I’ve been allowing the comments to pile up over at Gregory MacDonald’s before I respond. Let’s look at what his commenters have to say:
“The way Steve treats Rachel...he'd better be glad Christian Universalism is true!”
Actually, I treat Rachel the same way I treat Jason Pratt or some of the other commenters. So why does Bobby single out Rachel? Because she’s a woman?
In other words, he’s a sexist. He thinks that women are the weaker sex. Need to be handled like a fragile piece of porcelain. Women break so easily, ya know! Does Bobby belong to one of those polygamist Mormon cults where women know their place?
This also illustrates the chasm between universalist rhetoric and universalist practice. Why would Bobby be posting supportive comments on a universalist blog unless he’s a universalist? If so, what does that thesis entail?
What if something really bad happened to Rachel? What if Rachel were gang-raped? Then left in a dumpster for dead? According to universalism, God would be unjust or unloving or both if he didn’t save each and every one of her assailants.
If Bobby is this hypersensitive to mere words, what does this say about his universalism if it ever made contact with real evil? Personal, palpable evil?
The average universalist is about as convincing as Angelina Jolie as a kickboxing superheroine.
The Christian Heretic said...
“I went to read his response to your response but his attitude and name calling turned me right off.”
Here’s another case in point. Christian Heretic is put off by my tone and attitude. He wants to have a nice, dainty, lady-like dialogue about universalism.
Yet he thinks that God is going to save everyone. God is going to save all the serial killers.
If he’s put off by my tone and attitude, don’t you think he’d find the tone and attitude of the average serial killer a tad off-putting?
The universalist professes to be infinitely tolerant and loving in theory, but the very same universalist is remarkably intolerant in practice. He talks in loving abstractions about loving everyone, but his threshold for actually dealing with all the people he talks about so lovingly is amazingly low when he actually has to talk with them.
Imagine if the Christian Heretic were a POW in the Bataan Death March. If he’s put off by my tone and attitude, how would he ever cope with his captors? You know, Japanese soldiers who sodomized, bayoneted, beheaded, or disemboweled their prisoners?
If you’re going to be a universalist, then you’re not entitled to be such a sissy about how people address you. You don’t get to pick and choose. You have to love everyone, remember? You have to forgive everyone, remember? No exceptions!
The universalist extends a plenary pardon to everyone who—conveniently enough—never harmed him, but bursts into tears at a verbal pinprick. It would be instructive to see our yuppie universalists leave their gated communities and spend some quality time with Vlad the Impaler.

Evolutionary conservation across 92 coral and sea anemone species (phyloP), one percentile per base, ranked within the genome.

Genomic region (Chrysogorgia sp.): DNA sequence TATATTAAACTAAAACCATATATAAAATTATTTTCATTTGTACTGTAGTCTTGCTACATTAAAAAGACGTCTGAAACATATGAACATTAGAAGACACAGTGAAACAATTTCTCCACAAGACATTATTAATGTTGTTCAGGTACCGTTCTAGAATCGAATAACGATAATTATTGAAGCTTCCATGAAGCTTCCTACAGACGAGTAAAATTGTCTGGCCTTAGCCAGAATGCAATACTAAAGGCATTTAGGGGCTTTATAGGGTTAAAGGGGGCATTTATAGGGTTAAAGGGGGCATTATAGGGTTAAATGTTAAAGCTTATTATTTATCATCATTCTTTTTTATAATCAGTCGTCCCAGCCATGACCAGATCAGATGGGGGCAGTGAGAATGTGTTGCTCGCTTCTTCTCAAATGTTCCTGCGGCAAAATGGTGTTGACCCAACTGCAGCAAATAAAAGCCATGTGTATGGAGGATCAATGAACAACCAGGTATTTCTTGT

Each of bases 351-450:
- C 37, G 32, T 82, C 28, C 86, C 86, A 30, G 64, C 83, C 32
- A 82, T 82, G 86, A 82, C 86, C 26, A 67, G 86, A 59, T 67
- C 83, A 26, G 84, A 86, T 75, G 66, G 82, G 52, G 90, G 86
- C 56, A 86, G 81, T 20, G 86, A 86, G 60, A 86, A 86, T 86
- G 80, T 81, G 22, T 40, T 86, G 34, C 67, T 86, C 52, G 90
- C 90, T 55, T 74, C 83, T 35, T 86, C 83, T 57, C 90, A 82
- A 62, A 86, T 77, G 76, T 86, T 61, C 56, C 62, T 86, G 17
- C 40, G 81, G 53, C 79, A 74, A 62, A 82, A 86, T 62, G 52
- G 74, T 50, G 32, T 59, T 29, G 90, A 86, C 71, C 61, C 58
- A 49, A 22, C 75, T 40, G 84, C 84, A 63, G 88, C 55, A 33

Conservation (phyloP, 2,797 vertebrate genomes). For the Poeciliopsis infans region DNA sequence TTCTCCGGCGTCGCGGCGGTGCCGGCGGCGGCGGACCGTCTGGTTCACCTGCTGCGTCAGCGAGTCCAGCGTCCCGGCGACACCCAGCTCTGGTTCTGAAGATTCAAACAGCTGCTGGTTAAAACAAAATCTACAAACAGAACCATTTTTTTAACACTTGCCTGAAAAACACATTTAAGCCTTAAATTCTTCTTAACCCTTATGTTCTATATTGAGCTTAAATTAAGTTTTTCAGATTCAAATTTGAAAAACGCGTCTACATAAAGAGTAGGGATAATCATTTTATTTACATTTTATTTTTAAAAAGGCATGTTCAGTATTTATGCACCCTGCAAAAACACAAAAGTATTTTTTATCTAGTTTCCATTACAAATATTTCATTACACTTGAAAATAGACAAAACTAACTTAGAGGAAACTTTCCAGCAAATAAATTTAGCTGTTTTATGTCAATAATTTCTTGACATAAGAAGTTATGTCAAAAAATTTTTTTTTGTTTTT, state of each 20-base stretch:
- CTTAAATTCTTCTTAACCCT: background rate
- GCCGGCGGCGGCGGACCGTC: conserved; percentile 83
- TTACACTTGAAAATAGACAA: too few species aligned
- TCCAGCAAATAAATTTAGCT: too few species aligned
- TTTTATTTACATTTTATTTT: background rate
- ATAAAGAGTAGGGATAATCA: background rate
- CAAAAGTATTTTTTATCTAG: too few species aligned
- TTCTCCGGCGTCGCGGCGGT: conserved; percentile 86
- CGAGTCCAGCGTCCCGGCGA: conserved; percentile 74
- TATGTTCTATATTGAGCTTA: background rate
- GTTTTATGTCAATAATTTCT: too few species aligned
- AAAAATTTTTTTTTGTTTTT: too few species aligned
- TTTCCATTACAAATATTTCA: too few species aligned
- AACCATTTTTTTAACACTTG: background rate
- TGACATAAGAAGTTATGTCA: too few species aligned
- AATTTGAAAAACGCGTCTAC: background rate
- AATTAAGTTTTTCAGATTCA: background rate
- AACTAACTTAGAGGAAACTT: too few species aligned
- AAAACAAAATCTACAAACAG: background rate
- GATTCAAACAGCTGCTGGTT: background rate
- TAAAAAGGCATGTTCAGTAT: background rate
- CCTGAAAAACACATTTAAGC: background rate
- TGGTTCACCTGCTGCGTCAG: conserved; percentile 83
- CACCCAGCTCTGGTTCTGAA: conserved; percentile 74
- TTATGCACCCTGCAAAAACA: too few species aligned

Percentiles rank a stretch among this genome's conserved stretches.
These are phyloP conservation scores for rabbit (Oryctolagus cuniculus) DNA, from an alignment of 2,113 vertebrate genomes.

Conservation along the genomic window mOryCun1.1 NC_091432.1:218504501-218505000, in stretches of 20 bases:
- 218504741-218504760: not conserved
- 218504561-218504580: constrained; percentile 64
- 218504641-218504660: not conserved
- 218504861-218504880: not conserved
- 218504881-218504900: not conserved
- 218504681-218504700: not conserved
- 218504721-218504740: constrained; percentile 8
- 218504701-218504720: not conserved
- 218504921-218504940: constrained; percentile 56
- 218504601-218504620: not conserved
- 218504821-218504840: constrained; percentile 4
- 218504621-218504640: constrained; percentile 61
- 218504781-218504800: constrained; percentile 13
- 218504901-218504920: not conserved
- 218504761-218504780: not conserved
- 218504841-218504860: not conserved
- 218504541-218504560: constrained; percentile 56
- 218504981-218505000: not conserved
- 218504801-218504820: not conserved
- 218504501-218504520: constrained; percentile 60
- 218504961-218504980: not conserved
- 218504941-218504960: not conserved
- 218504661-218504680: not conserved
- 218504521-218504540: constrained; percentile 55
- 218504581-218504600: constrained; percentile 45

If they react this way to merely verbal abuse (as they deem it), how would they ever apply their touchy-feely rhetoric to a real world situation should they ever found themselves strapped to a table surrounded by sharp implements?
Oliver Harrison said...
“Well I always thought the OT had a patchy and/or developing theology of the afterlife, let alone of an eschataological soteriology. Therefore for the OT not to contain an explicit account of the final revelation of universalism is surely to be expected?”
It’s not a question of what we’d expect. In making his case for universalism, MacDonald has a chapter on the OT. He brought it up, not me. And his chapter ends with the admission that the OT doesn’t teach universalism. I’m merely drawing attention to his own admission at this point. It’s relevant because he made it relevant by including a chapter on the OT in a book designed to prove universalism.
Incidentally, I don’t agree with Harrison or MacDonald. I don’t think the OT is silent on the question of universalism. Rather, it’s negative on the question of universalism. But I was accepting MacDonald’s admission for the sake of argument.
Harrison’s comment is also deceptive. In my review, I did more than merely point out MacDonald’s concession. Rather, I also noted examples in which the OT uses universalistic language even though, in other places, the scope of salvation is clearly limited to a subset of humanity. Therefore, you can’t infer universalism from universalistic language. The language is hyperbolic.
“Anyway, I savaged ‘Pierced For Our Transgressions’ (a massive pro-penal substitution magnum opus peddling the li(n)e: ‘Jesus was punished for our sins and bore the wrath of God on the cross’ ), and only got good mail from that review (which was also in Anvil, so also read by evangelicals).”
That’s a very revealing window into universalism, don’t you think? Harrison boasts about “savaging” the belief that “Jesus was punished for our sins and bore the wrath of God on the cross.”
I mean, what more do we really need to say?